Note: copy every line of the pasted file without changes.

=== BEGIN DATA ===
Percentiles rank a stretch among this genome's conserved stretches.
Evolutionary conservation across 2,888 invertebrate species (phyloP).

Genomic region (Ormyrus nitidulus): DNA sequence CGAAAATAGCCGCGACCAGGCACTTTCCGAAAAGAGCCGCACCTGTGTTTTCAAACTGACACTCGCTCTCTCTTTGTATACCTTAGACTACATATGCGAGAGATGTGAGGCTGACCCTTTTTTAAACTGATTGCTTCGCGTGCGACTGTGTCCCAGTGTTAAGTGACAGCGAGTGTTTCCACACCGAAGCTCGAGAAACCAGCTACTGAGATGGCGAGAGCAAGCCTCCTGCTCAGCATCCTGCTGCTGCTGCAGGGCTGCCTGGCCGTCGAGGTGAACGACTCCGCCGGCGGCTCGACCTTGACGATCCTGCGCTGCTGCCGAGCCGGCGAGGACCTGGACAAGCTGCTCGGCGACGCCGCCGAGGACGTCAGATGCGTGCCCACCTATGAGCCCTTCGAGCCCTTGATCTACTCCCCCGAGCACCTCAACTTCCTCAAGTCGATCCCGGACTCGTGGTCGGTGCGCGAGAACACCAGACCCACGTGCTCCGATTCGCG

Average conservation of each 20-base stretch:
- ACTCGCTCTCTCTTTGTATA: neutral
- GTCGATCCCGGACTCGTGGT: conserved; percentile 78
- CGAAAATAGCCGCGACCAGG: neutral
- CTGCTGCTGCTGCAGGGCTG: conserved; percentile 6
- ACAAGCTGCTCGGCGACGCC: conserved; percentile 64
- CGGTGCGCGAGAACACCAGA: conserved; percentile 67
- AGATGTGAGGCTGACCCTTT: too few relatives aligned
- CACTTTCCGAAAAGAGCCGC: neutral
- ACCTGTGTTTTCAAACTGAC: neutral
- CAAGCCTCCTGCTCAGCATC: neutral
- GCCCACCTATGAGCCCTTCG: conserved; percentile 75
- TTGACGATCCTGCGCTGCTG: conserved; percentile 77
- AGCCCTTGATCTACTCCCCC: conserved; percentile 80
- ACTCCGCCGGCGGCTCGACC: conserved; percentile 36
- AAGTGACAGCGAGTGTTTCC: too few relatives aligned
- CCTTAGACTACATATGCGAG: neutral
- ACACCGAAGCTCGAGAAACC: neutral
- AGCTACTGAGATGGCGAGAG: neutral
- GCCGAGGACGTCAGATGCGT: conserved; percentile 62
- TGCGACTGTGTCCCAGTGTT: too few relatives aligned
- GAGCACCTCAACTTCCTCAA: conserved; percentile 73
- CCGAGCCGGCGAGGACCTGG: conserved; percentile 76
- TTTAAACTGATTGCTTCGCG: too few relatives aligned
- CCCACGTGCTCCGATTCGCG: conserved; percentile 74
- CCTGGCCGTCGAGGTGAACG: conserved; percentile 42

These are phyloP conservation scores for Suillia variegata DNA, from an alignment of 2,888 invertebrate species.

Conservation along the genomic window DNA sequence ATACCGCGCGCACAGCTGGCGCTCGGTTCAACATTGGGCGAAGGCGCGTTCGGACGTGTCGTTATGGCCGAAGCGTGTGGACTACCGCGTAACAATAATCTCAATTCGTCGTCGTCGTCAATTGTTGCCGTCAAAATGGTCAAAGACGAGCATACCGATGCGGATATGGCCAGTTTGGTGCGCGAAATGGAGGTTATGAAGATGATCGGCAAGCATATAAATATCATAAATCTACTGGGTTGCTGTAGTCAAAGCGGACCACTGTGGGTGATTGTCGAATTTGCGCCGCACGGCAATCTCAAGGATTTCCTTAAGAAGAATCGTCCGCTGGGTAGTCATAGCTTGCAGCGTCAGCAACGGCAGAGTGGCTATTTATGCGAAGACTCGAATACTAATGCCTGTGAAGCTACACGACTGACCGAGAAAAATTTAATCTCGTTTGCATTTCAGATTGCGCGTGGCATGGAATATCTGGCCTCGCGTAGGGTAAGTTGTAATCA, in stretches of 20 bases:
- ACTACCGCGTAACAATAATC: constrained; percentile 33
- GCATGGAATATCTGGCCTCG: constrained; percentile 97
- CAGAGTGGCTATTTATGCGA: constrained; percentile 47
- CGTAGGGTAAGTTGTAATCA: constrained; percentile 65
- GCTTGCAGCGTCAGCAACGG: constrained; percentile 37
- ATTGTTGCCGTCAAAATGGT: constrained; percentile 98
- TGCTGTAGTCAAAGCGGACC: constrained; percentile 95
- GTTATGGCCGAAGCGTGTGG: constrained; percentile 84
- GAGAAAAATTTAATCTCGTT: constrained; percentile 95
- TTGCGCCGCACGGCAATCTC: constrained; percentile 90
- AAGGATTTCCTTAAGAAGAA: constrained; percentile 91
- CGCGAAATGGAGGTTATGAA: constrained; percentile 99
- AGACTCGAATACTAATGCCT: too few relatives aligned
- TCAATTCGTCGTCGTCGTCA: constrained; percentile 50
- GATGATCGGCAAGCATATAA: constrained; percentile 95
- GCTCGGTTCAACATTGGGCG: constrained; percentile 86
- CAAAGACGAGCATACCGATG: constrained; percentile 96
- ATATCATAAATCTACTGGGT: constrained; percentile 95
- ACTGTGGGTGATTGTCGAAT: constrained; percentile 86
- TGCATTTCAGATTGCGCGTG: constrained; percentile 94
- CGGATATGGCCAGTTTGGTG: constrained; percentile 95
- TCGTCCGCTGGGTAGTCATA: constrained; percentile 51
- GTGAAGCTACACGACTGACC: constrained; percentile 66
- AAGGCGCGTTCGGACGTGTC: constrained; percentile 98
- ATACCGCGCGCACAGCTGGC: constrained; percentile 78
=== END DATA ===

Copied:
Percentiles rank a stretch among this genome's conserved stretches.
Evolutionary conservation across 2,888 invertebrate species (phyloP).

Genomic region (Ormyrus nitidulus): DNA sequence CGAAAATAGCCGCGACCAGGCACTTTCCGAAAAGAGCCGCACCTGTGTTTTCAAACTGACACTCGCTCTCTCTTTGTATACCTTAGACTACATATGCGAGAGATGTGAGGCTGACCCTTTTTTAAACTGATTGCTTCGCGTGCGACTGTGTCCCAGTGTTAAGTGACAGCGAGTGTTTCCACACCGAAGCTCGAGAAACCAGCTACTGAGATGGCGAGAGCAAGCCTCCTGCTCAGCATCCTGCTGCTGCTGCAGGGCTGCCTGGCCGTCGAGGTGAACGACTCCGCCGGCGGCTCGACCTTGACGATCCTGCGCTGCTGCCGAGCCGGCGAGGACCTGGACAAGCTGCTCGGCGACGCCGCCGAGGACGTCAGATGCGTGCCCACCTATGAGCCCTTCGAGCCCTTGATCTACTCCCCCGAGCACCTCAACTTCCTCAAGTCGATCCCGGACTCGTGGTCGGTGCGCGAGAACACCAGACCCACGTGCTCCGATTCGCG

Average conservation of each 20-base stretch:
- ACTCGCTCTCTCTTTGTATA: neutral
- GTCGATCCCGGACTCGTGGT: conserved; percentile 78
- CGAAAATAGCCGCGACCAGG: neutral
- CTGCTGCTGCTGCAGGGCTG: conserved; percentile 6
- ACAAGCTGCTCGGCGACGCC: conserved; percentile 64
- CGGTGCGCGAGAACACCAGA: conserved; percentile 67
- AGATGTGAGGCTGACCCTTT: too few relatives aligned
- CACTTTCCGAAAAGAGCCGC: neutral
- ACCTGTGTTTTCAAACTGAC: neutral
- CAAGCCTCCTGCTCAGCATC: neutral
- GCCCACCTATGAGCCCTTCG: conserved; percentile 75
- TTGACGATCCTGCGCTGCTG: conserved; percentile 77
- AGCCCTTGATCTACTCCCCC: conserved; percentile 80
- ACTCCGCCGGCGGCTCGACC: conserved; percentile 36
- AAGTGACAGCGAGTGTTTCC: too few relatives aligned
- CCTTAGACTACATATGCGAG: neutral
- ACACCGAAGCTCGAGAAACC: neutral
- AGCTACTGAGATGGCGAGAG: neutral
- GCCGAGGACGTCAGATGCGT: conserved; percentile 62
- TGCGACTGTGTCCCAGTGTT: too few relatives aligned
- GAGCACCTCAACTTCCTCAA: conserved; percentile 73
- CCGAGCCGGCGAGGACCTGG: conserved; percentile 76
- TTTAAACTGATTGCTTCGCG: too few relatives aligned
- CCCACGTGCTCCGATTCGCG: conserved; percentile 74
- CCTGGCCGTCGAGGTGAACG: conserved; percentile 42

These are phyloP conservation scores for Suillia variegata DNA, from an alignment of 2,888 invertebrate species.

Conservation along the genomic window DNA sequence ATACCGCGCGCACAGCTGGCGCTCGGTTCAACATTGGGCGAAGGCGCGTTCGGACGTGTCGTTATGGCCGAAGCGTGTGGACTACCGCGTAACAATAATCTCAATTCGTCGTCGTCGTCAATTGTTGCCGTCAAAATGGTCAAAGACGAGCATACCGATGCGGATATGGCCAGTTTGGTGCGCGAAATGGAGGTTATGAAGATGATCGGCAAGCATATAAATATCATAAATCTACTGGGTTGCTGTAGTCAAAGCGGACCACTGTGGGTGATTGTCGAATTTGCGCCGCACGGCAATCTCAAGGATTTCCTTAAGAAGAATCGTCCGCTGGGTAGTCATAGCTTGCAGCGTCAGCAACGGCAGAGTGGCTATTTATGCGAAGACTCGAATACTAATGCCTGTGAAGCTACACGACTGACCGAGAAAAATTTAATCTCGTTTGCATTTCAGATTGCGCGTGGCATGGAATATCTGGCCTCGCGTAGGGTAAGTTGTAATCA, in stretches of 20 bases:
- ACTACCGCGTAACAATAATC: constrained; percentile 33
- GCATGGAATATCTGGCCTCG: constrained; percentile 97
- CAGAGTGGCTATTTATGCGA: constrained; percentile 47
- CGTAGGGTAAGTTGTAATCA: constrained; percentile 65
- GCTTGCAGCGTCAGCAACGG: constrained; percentile 37
- ATTGTTGCCGTCAAAATGGT: constrained; percentile 98
- TGCTGTAGTCAAAGCGGACC: constrained; percentile 95
- GTTATGGCCGAAGCGTGTGG: constrained; percentile 84
- GAGAAAAATTTAATCTCGTT: constrained; percentile 95
- TTGCGCCGCACGGCAATCTC: constrained; percentile 90
- AAGGATTTCCTTAAGAAGAA: constrained; percentile 91
- CGCGAAATGGAGGTTATGAA: constrained; percentile 99
- AGACTCGAATACTAATGCCT: too few relatives aligned
- TCAATTCGTCGTCGTCGTCA: constrained; percentile 50
- GATGATCGGCAAGCATATAA: constrained; percentile 95
- GCTCGGTTCAACATTGGGCG: constrained; percentile 86
- CAAAGACGAGCATACCGATG: constrained; percentile 96
- ATATCATAAATCTACTGGGT: constrained; percentile 95
- ACTGTGGGTGATTGTCGAAT: constrained; percentile 86
- TGCATTTCAGATTGCGCGTG: constrained; percentile 94
- CGGATATGGCCAGTTTGGTG: constrained; percentile 95
- TCGTCCGCTGGGTAGTCATA: constrained; percentile 51
- GTGAAGCTACACGACTGACC: constrained; percentile 66
- AAGGCGCGTTCGGACGTGTC: constrained; percentile 98
- ATACCGCGCGCACAGCTGGC: constrained; percentile 78